My rating: 4 of 5 stars
Fifty Shades of Feminism is a collection of short, bitesize pieces from a range of “some of the most significant feminists of our time”. The list is impressive, juxtaposing Alison Bechdel with Elaine Showalter with Sandi Toksvig and Kathy Lette amongst many other equally talented writers and voices. The editors are overt in acknowledging that limiting the book to fifty was a struggle; and there’s something in me that’s both proud and sad of that. A struggle because the voices are out there and demanding to be heard, and yet, the options for them to be heard are so limited, so tight –
There are omissions, naturally, as with every compendium of this nature. I’d have welcomed some more diversely formatted entries; illustration features, and yet, I want more, somehow, always.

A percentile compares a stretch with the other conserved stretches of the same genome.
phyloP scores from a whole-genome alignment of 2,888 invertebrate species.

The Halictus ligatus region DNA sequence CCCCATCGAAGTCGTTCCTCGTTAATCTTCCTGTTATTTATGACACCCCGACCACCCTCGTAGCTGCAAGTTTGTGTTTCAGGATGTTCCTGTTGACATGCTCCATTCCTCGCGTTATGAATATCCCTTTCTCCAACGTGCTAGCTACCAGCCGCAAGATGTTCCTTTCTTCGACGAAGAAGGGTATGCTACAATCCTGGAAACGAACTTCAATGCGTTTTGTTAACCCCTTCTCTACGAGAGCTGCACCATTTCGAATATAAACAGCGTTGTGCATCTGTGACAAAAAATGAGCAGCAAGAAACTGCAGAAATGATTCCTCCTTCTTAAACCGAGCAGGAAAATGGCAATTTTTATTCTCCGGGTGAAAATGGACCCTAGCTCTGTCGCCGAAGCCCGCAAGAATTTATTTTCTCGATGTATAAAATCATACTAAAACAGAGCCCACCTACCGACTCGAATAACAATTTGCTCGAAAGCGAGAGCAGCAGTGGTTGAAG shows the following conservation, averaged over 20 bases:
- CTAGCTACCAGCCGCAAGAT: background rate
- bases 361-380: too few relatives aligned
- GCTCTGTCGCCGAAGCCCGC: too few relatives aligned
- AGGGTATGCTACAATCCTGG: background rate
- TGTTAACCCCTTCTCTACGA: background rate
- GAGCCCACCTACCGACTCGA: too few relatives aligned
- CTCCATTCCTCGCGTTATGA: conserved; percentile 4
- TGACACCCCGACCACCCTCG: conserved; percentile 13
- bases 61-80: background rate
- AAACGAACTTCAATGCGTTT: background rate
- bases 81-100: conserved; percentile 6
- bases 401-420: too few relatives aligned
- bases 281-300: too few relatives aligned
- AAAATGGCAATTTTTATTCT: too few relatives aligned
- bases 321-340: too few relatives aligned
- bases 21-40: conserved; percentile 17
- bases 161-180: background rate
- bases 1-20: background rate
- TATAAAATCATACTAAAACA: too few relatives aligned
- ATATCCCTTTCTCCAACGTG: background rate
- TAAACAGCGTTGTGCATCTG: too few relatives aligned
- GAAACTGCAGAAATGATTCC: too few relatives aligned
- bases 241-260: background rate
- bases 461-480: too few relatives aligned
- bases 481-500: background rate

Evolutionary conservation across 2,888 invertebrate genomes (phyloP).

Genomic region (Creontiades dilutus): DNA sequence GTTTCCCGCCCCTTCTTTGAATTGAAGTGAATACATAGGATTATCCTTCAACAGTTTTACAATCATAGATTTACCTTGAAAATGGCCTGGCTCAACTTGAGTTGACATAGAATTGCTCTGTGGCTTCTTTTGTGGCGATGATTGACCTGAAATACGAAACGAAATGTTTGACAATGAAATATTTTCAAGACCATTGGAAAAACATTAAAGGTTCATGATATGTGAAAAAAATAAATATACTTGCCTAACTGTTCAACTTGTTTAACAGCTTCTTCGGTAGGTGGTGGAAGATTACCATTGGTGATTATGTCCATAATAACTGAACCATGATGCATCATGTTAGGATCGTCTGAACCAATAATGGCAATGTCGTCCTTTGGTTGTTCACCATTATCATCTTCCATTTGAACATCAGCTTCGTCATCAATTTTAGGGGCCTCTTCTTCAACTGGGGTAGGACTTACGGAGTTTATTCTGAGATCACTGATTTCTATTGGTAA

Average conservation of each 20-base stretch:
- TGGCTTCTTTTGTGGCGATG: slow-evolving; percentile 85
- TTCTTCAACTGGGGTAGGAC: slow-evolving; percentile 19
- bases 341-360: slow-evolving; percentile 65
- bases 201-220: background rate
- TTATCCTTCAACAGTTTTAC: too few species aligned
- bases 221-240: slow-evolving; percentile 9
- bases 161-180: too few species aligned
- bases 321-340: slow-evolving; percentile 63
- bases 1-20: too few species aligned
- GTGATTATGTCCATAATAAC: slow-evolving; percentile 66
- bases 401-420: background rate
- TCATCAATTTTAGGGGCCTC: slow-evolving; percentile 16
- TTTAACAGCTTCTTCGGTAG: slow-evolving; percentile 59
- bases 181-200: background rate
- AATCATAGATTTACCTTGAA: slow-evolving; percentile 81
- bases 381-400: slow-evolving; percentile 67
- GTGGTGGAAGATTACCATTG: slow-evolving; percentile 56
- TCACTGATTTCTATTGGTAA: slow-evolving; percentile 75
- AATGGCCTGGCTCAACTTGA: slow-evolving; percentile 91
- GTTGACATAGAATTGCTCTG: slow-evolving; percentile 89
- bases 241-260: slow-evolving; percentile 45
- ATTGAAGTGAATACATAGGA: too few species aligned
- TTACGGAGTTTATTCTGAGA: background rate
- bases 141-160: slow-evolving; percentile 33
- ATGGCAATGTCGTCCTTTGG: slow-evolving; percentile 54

Of the many entries that left me staring and breathless, Laura Dockrill’s entry captivated me. It’s a handwritten piece sprawling across two pages and yet, I didn’t somehow figure this out until I was halfway down one page and loving the free, blank verse. Sentences that ran together as fluid, questioning prose across both pages, broke up and became direct, wonderful things: “that’s your job handing out / purpose. Become a woman”. A wilful misreading, yes, but one that left me breathless.
Maybe that’s the thing about compilations of this nature. There will always be omissions but there will always be space. And that’s what we need to find, need to occupy, need to own –
Shelve this with Louise O’Neill, with Holly Bourne, and allow the questions to be formed –